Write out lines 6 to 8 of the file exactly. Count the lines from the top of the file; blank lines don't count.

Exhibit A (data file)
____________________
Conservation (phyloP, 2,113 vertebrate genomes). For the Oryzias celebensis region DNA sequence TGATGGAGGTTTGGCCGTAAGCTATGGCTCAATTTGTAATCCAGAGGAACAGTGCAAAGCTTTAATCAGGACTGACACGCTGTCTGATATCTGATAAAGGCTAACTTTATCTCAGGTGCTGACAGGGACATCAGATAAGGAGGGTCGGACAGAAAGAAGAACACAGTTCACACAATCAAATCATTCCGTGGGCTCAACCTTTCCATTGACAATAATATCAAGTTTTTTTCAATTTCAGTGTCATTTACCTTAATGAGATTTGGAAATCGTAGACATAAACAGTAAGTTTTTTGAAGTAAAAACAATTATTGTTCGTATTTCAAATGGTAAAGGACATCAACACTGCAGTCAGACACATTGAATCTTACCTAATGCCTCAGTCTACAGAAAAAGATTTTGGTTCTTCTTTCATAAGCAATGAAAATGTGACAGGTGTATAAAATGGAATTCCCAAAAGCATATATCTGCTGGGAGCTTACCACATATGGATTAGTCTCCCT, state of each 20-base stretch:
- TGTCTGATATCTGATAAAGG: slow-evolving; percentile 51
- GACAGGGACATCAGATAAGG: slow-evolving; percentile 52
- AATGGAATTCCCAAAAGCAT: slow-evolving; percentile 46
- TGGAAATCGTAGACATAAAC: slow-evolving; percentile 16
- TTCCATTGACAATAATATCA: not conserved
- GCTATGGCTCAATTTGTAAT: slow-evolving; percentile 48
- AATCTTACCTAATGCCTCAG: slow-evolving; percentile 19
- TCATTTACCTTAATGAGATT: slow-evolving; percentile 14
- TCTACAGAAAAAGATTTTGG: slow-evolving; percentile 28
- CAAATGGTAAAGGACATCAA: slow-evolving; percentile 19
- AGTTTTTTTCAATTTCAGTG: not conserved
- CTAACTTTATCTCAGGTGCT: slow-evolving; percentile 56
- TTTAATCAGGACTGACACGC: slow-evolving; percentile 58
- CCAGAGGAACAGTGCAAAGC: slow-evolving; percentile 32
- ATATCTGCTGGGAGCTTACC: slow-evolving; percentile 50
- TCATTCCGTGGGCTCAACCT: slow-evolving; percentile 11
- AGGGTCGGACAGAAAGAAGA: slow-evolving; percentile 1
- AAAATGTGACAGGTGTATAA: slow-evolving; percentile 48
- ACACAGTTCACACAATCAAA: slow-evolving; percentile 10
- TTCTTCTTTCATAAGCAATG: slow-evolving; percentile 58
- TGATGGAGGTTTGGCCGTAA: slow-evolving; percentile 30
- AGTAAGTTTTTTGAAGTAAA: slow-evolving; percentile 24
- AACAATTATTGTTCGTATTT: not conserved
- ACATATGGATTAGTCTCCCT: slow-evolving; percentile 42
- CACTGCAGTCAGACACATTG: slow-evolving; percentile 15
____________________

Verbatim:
- TTCCATTGACAATAATATCA: not conserved
- GCTATGGCTCAATTTGTAAT: slow-evolving; percentile 48
- AATCTTACCTAATGCCTCAG: slow-evolving; percentile 19